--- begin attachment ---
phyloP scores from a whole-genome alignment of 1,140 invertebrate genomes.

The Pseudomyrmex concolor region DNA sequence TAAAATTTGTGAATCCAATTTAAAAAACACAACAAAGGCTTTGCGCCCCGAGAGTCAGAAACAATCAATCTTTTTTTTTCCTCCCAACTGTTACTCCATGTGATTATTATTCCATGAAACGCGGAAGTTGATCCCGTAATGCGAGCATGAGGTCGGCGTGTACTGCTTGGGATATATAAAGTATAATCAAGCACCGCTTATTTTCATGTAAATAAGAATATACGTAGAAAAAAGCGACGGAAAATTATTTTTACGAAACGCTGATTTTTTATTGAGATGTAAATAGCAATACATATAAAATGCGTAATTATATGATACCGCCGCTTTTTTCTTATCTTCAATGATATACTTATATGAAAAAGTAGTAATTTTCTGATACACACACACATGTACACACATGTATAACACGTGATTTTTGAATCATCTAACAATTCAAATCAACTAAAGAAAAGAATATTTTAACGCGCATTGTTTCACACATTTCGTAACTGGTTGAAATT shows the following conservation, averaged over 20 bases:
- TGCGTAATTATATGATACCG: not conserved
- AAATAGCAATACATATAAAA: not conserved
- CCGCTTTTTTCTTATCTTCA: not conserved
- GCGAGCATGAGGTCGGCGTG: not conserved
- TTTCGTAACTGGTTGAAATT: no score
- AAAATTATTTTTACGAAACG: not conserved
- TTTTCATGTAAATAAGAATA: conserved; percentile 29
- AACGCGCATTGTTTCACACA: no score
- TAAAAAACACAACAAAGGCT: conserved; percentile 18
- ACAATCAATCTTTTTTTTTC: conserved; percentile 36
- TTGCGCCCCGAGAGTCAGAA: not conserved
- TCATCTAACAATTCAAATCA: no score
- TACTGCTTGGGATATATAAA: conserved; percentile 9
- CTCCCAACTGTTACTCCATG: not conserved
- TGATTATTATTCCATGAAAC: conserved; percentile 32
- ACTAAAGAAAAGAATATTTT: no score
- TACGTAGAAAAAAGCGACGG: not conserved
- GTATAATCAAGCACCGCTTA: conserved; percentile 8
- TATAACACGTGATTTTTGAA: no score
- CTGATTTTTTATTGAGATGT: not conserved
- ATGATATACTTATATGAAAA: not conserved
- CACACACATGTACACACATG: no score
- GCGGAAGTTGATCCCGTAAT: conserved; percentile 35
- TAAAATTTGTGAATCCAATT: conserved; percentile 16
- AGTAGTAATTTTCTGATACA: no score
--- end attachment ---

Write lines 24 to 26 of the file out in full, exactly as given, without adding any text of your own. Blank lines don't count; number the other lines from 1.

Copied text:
- CACACACATGTACACACATG: no score
- GCGGAAGTTGATCCCGTAAT: conserved; percentile 35
- TAAAATTTGTGAATCCAATT: conserved; percentile 16